In the initial aftermath of COVID-19, the Construction Leadership Council (CLC) and government issued site safety guidance recommending the disablement of entry systems – specifically highlighting fingerprint readers. This understandably caused concern and confusion amongst our customer base about the best course of action – how could they maintain workforce management systems and the established benefits they provide or how could they combat the potential risk factors of reverting to traditional sign in methods? It was a challenging time and just one of many safety-critical decisions that needed to be made by construction leaders, quickly, to respond to pressure to ‘keep Britain building’.
Our priority was to support our customers in construction as they navigated the situation and guidance, by providing reassurance and flexibility. We quickly realised there wasn’t a ‘one-size-fits-all’ solution, which is why we worked in collaboration with our customers to provide a range of tailored solutions and alternative technologies and systems that would suit their needs, align with company guidelines and work for each site.
We did however feel strongly that the full capabilities of workforce management systems on site – both in respect to and outside the remit of managing COVID-19 transmission risk – were not fully understood and reflected in guidance. So, we engaged with both the CLC and government to share our point of view and insight on just what workforce management systems are capable of. We explained these benefits and recommended measures on how systems could be safely maintained through effective cleaning and hygiene procedures (similarly to how other high contact touch points were being maintained on site). Here are just some of the main benefits of Biosite’s workforce management system:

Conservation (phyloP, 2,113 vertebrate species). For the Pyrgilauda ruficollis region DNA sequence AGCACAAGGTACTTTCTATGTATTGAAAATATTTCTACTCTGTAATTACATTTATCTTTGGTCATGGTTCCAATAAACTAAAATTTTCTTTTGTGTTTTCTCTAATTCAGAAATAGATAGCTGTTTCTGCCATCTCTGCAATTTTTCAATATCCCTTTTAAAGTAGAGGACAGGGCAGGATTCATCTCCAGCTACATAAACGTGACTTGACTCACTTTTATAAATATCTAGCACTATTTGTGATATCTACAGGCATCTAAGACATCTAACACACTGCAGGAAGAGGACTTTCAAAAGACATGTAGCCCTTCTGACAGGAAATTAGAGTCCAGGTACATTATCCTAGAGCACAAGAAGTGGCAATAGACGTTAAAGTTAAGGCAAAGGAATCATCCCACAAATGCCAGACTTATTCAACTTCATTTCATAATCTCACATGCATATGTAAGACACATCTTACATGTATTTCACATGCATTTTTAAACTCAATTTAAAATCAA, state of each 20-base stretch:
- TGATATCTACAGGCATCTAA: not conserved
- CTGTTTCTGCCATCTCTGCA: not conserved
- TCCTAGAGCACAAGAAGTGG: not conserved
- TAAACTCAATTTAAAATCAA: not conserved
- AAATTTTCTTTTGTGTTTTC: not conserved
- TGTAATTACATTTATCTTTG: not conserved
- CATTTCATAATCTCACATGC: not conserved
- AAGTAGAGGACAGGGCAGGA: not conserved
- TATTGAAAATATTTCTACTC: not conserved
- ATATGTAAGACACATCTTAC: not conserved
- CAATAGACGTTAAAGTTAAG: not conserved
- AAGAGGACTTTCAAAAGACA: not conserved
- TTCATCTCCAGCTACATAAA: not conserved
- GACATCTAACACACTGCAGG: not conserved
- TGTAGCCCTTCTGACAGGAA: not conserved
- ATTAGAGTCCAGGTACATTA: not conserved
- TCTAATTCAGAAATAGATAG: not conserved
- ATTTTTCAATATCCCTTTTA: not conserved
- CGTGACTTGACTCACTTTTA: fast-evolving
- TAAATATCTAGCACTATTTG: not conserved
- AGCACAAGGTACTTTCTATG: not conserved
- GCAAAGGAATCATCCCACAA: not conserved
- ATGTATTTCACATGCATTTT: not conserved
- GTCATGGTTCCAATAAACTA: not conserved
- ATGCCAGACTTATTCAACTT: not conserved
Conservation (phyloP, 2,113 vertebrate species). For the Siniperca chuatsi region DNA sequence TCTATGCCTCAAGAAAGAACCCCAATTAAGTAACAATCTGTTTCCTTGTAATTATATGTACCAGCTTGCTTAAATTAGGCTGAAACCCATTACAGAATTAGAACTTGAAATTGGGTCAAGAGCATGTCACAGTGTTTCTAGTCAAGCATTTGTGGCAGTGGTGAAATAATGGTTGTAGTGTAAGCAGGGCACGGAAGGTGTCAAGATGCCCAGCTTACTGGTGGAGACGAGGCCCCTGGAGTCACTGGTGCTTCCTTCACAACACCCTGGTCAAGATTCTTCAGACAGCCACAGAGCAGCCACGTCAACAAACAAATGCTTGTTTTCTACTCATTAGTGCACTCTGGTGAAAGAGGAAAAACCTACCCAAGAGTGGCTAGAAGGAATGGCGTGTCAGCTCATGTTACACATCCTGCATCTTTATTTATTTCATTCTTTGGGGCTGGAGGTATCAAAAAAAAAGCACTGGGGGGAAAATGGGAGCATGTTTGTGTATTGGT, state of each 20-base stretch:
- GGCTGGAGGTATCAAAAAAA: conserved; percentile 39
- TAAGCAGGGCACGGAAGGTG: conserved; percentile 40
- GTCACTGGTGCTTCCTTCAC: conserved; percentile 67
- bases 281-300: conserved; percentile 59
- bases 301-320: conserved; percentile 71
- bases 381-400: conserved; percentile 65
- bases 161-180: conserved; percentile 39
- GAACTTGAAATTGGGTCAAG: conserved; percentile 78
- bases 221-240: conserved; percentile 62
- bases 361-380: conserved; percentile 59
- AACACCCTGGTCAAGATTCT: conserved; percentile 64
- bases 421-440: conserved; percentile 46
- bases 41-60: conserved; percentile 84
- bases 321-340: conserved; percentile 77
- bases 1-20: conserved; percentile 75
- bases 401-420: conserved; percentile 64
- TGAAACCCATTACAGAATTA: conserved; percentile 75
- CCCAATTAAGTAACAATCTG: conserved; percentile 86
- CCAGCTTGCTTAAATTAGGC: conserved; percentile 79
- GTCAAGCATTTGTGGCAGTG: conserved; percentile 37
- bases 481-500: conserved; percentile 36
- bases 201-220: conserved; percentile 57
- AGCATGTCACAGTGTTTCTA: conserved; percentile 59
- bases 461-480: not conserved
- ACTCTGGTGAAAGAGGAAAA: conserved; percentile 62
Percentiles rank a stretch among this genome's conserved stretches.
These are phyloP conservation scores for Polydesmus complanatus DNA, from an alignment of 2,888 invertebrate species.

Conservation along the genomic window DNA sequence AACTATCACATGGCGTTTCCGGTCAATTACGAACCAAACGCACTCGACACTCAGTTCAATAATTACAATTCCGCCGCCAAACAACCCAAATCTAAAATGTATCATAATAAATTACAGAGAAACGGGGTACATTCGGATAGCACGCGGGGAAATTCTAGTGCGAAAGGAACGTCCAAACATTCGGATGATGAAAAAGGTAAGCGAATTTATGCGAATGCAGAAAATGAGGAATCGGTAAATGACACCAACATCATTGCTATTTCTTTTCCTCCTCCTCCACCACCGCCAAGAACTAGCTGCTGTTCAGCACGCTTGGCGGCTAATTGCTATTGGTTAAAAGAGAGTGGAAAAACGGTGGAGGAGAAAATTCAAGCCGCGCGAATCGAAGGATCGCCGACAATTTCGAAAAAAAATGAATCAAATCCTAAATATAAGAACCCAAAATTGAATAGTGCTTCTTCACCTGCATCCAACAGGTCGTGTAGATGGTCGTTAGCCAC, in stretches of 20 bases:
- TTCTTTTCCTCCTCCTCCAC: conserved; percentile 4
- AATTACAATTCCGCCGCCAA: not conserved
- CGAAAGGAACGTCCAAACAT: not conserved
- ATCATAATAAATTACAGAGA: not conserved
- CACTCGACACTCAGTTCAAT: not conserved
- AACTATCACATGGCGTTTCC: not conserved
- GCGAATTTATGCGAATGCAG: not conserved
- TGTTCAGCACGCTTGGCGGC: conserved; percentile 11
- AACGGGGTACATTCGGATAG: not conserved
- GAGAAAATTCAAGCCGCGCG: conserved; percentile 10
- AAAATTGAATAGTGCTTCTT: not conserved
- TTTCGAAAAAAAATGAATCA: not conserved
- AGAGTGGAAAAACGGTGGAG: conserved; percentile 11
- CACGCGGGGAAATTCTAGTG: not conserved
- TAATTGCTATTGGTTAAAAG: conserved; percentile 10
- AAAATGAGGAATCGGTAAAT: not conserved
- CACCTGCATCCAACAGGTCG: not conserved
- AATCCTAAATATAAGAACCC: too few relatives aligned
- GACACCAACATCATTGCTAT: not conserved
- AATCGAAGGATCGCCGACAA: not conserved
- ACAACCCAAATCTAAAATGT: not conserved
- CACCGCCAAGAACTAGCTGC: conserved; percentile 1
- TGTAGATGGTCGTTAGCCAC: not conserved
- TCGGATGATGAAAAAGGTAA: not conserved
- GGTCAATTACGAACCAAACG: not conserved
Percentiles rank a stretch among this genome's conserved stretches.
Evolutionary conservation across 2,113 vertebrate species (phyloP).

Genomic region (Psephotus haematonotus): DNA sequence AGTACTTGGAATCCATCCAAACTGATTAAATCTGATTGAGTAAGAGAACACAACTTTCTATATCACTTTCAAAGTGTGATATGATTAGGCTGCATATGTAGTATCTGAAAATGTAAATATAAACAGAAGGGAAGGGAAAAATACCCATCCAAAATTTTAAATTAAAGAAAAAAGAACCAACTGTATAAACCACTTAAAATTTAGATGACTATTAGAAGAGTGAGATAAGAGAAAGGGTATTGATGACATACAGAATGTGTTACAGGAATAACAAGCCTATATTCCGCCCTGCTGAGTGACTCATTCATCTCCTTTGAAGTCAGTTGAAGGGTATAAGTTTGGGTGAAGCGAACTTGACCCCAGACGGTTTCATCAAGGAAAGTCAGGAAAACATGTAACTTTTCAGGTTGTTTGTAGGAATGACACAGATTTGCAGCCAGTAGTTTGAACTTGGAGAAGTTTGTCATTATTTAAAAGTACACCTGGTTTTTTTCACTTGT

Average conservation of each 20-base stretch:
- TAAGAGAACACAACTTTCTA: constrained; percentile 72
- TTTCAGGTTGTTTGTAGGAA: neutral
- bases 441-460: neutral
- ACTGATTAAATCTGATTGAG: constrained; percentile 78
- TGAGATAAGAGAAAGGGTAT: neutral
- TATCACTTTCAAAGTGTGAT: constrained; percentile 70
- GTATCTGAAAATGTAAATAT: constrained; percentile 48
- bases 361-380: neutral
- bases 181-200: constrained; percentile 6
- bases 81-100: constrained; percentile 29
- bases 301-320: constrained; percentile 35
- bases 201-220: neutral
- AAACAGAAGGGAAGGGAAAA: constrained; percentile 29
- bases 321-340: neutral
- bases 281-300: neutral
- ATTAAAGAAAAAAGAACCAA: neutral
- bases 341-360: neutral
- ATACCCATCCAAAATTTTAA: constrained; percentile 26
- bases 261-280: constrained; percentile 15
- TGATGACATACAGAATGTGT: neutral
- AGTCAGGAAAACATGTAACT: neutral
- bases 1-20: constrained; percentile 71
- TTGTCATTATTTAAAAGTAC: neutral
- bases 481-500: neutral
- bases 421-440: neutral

- Ensuring workers on site have relevant qualifications and skills and are competent to perform certain tasks – minimising risks to health and safety
- Monitoring the ratio of safety critical roles on site, such as first aiders and fire marshals
- Understanding who is on site at any one time – helping to monitor social distancing and capacity recommendations, including shift times and workers in certain site ‘zones’
- Tracking compliance with health and safety briefings, including any specific COVID-19 operative training
- Producing an accurate historical record of attendance to support the ‘track and trace’ approach to infection control
- Preparing an automatic roll call in the event of a site evacuation, on site and for the emergency services
- Preventing modern slavery and HMRC breaches
- Supporting GDPR compliance
- Supporting the implementation of other COVID-19 safety measures, including temperature monitoring systems, that can be linked to access control systems to restrict site entry for operatives exhibiting a high temperature
This advice was taken into consideration with an outcome that has led to both pieces of guidance being updated to remove the restrictions around utilising access control and entry systems on site (subject to recommended hygiene and cleaning measures). We communicated this update directly with our customers and we have since seen the reinstatement of fingerprint readers on sites across our customer base, around the country.
This process has only reinforced our belief that workforce management systems are a critical piece of the puzzle when it comes to the digital transformation of the construction industry; something that is only accelerating due to the impact of COVID-19. As such, we will continue to champion these systems and demonstrate their value to our customers – including the role they have to play amidst a global pandemic.
Dr Li Wang,